You can’t walk around SEMA for more than a few minutes without passing by several different first-gen Camaros. Many people try to put a “modern twist” on this muscle car classic by adding LED headlamps or other accents that look out of place. It was nice to see a ’69 Camaro that looks like a Camaro.
This car belongs to Mark Stielow, who has nicknamed it “Jackass v2.0.” Right off the bat, there is a supercharged LS9 engine from the Corvette ZR1 under the hood! This supercharged crate motor pumps out 683 horsepower and 604 ft-lbs of torque from its 6.2 liters. Continue reading
The business of building custom cars is highly subjective to the tastes of each car’s owner. In some cases, people try to restore a car to its original condition. With resto-mods, people build cars that look old but offer modern reliability and performance. In the case of this 1971 Plymouth Barracuda, it’s kind of a strange cocktail of old-and-new parts combined.
This car is the work of All Speed Customs in Muskegon, MI. I saw it on display at the Meguiar’s booth at SEMA 2015.
The SEMA Show in Las Vegas features hundreds of custom cars built by hot rod shops from all over the country. I was wandering around at the 2015 show looking at cars, when I stumbled across a 1972 Camaro built by a shop in my own city of Phoenix!
The company is Miranda’s Custom Cars, and they have been around since 1989. Their pro-touring Camaro was on display at the HiFonics booth outside of the show.
HPI Customs is a full service hot rod shop in Beausejour, Manitoba, a small town on the outskirts of Winnipeg. We’ve featured their work on the site before, with a full write-up on their 1966 Chrysler Imperial that had a supercharged V10 from a Dodge Viper under the hood!
The guys from HPI were back at SEMA 2015 with another new project, also a Mopar. This time, they had a 1969 Plymouth Roadrunner with a Gen3 6.1L HEMI crate engine under the hood. But just to push the envelope even further, it also has a rear-mounted twin-turbo setup from STS!
If you have ever attended the SEMA Show before, you might have noticed that certain models of cars tend to dominate the show floor. Mustangs and Camaros (particularly first-gen Camaros) can be found at every other booth, so it takes a lot to really stand apart from the crowd. While wandering the floor at SEMA 2015, I happened upon this 1967 Camaro at the K&N Filters booth.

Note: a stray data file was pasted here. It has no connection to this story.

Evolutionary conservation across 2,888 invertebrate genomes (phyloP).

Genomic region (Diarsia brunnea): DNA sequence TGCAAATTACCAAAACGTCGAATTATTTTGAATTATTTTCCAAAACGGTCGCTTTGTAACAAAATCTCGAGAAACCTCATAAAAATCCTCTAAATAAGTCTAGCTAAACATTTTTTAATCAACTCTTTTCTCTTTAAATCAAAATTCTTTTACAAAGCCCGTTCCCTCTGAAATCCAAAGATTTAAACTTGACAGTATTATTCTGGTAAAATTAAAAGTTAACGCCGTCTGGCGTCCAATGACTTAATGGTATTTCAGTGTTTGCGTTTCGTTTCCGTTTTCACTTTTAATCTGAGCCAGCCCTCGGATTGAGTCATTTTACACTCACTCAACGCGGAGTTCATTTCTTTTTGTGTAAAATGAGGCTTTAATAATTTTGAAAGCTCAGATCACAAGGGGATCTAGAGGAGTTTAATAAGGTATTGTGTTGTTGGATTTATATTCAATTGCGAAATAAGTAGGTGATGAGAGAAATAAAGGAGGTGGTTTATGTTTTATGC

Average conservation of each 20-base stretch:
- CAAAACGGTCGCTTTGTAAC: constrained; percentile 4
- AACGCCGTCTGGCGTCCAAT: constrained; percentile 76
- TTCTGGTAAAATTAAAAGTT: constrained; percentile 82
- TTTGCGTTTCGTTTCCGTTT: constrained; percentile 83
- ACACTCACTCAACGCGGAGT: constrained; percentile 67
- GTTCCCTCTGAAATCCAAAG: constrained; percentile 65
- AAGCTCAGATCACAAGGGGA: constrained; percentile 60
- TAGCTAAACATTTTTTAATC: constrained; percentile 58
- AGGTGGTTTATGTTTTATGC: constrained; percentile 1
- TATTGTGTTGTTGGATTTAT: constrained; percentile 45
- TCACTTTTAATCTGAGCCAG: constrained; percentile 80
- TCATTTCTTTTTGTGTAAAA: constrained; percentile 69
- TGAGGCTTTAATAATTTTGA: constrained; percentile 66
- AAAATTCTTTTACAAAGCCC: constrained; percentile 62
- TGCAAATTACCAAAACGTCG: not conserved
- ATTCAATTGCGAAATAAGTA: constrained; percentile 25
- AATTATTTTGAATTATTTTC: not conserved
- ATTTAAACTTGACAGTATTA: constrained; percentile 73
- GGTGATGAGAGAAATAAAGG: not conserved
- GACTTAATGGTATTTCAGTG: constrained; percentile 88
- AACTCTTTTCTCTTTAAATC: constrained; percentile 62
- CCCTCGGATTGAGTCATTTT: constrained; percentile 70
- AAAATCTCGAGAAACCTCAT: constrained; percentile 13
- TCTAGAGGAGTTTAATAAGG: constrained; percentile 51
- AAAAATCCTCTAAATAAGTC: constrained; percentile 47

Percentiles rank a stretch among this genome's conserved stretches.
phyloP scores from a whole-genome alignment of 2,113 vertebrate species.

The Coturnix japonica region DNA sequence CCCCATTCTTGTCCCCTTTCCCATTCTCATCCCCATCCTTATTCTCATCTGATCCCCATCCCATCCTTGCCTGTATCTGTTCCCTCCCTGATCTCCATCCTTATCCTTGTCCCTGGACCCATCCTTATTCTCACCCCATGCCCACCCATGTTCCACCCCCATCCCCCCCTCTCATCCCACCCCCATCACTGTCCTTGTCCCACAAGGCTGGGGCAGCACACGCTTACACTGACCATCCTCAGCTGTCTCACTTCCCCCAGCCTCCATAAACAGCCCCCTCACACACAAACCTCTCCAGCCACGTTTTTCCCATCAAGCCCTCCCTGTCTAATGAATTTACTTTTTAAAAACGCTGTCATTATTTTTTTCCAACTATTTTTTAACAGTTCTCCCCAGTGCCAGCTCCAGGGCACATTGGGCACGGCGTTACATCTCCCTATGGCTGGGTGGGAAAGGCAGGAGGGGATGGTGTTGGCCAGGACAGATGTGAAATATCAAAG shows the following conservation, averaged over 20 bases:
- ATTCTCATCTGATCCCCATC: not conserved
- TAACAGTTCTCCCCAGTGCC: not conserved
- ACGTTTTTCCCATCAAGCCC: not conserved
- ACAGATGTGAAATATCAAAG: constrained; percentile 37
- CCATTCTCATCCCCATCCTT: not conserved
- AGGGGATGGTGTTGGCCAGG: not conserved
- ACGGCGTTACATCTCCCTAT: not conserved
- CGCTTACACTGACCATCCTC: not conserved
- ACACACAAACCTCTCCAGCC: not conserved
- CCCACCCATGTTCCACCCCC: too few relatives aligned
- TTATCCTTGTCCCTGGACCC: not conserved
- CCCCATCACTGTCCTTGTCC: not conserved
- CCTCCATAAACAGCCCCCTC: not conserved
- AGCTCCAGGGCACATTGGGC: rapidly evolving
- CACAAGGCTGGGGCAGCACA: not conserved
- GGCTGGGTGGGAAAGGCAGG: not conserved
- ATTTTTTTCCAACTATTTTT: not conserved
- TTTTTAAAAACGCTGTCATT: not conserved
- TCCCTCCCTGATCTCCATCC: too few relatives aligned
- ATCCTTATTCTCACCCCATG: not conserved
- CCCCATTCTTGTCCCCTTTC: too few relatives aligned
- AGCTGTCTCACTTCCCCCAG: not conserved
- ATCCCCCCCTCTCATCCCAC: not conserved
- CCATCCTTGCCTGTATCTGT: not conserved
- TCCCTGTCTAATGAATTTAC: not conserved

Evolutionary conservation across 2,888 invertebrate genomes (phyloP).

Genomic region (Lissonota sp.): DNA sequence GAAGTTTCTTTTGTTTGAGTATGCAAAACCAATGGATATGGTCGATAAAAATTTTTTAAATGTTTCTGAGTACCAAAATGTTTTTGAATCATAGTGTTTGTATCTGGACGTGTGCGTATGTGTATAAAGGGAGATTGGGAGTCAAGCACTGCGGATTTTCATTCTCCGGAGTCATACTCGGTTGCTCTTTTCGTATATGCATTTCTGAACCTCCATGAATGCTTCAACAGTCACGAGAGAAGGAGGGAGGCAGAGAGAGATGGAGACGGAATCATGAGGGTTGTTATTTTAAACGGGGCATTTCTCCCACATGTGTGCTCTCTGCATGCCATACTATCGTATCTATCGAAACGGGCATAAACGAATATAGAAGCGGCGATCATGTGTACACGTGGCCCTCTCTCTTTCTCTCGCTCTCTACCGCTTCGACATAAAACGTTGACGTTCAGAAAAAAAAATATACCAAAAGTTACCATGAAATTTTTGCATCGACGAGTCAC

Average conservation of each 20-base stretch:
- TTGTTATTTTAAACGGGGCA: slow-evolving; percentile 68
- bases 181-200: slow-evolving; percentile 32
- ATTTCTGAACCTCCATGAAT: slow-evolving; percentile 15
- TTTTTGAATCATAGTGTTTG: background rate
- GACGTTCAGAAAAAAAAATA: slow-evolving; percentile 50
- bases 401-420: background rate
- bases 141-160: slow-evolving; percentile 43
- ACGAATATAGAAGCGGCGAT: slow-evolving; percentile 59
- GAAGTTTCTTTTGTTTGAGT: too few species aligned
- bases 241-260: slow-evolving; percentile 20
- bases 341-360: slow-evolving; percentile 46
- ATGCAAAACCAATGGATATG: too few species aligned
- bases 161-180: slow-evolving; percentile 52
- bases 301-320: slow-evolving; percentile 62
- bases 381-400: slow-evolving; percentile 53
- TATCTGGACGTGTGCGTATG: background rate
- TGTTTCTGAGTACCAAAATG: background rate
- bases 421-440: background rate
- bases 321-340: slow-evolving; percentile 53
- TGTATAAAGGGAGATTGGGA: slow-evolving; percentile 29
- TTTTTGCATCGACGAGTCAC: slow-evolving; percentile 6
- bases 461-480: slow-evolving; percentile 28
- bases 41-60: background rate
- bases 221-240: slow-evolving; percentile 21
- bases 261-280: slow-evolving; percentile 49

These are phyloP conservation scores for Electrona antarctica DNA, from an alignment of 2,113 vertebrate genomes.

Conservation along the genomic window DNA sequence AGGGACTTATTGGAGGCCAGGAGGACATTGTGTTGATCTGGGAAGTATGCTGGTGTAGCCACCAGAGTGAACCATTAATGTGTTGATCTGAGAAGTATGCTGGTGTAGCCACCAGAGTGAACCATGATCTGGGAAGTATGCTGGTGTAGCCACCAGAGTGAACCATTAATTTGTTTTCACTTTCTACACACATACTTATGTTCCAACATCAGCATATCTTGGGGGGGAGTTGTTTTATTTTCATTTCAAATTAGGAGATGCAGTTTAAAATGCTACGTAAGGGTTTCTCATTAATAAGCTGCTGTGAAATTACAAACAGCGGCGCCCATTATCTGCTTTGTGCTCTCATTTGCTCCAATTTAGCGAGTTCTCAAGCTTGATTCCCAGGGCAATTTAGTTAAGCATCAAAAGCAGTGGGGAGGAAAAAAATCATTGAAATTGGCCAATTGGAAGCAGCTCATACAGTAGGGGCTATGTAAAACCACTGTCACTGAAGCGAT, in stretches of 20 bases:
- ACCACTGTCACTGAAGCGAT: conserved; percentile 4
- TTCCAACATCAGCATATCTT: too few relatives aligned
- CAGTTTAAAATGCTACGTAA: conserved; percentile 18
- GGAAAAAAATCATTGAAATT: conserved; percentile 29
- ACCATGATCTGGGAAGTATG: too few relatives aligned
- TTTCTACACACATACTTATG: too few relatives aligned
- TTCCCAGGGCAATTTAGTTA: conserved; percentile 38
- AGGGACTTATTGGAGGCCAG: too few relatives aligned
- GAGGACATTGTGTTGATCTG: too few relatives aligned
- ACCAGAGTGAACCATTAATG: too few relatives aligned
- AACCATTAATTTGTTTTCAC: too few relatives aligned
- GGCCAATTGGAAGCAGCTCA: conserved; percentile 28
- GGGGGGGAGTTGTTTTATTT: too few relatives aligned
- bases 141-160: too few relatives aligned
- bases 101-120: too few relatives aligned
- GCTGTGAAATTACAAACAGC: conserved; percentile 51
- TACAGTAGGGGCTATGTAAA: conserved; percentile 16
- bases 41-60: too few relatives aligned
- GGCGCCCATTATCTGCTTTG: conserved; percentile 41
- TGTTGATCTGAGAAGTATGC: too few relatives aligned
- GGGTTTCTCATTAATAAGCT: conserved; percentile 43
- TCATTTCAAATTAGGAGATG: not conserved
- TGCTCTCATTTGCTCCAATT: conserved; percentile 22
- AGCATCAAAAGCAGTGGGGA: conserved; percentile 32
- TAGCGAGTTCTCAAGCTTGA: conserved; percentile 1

This car was built by East Bay Muscle Cars in Brentwood, CA. Like most of the cars at SEMA, it has been built as a pro-touring car with big power, big handling, and modern comforts and amenities for dominating the autocross course. What caught my attention was the clean and simple lines of the car, and I drew in for a closer look.
Along the banks of the Wisconsin River in the sleepy town of Spring Green, WI, there is a hot rod shop owned by two brothers. It is here that Mike and Jim Ring, also known as The Ringbrothers, create their unique brand of automotive art. These guys are one of my favorite hot rod builders, and I have featured their amazing work several times before:
1970 Mustang Mach 1: “Dragon”
1964 Fairlane 500: “Afterburner”
1965 Mustang: “Blizzard”
1971 Pantera: “ADRNLN”
1966 Chevelle: “Recoil”
Their latest creation is this heavily customized 1965 Ford Mustang, which they nicknamed “Splitr.” I saw it on display at the 2015 SEMA Show in Las Vegas.
It was late afternoon on the last day of the SEMA 2014 show. My feet were tired and I was looking forward to heading back to the hotel. I had spent all day looking at hundreds of custom cars and I was sure that after seeing all of these amazing rides, there was little else that could impress me that day. Well, I was wrong.
Outside of the Central Hall I took a walk past the Magnaflow Exhaust booth and spotted this gorgeous blue 1968 Chevrolet Chevelle. The combination of blue with nickel-plated chrome really grabbed my attention and I spent a few moments admiring the car. This Chevelle belongs to Steve Edling and was built by Pin Did It in Corona, CA. Continue reading
The tri-five Chevrolets of 1955, 1956, and 1957 are some of the most loved cars by collectors and hot rodders. The Belair is the most famous, but it’s closely related to the 210, which is what we see here.
This completely customized Chevrolet 210 belongs to Dan Duffy of Marietta, GA. Dan’s friend Tom Manner did the body work, but completing the car required help from other experts. The paint was done by Thunder Valley Customs in White, Georgia and the interior was restored by M&M Hot Rods in Holly Pond, Alabama.
Like many hot rodders, Dan has opted to do a resto-mod with an old body and brand-new everything else. The tired old frame has been replaced by a cutting-edge Art Morrison chassis with an AME front suspension and a four-link in the rear. With antiroll bars, Strange adjustable coilovers, and Baer disc brakes, this car drives and stops like a much newer vehicle. Continue reading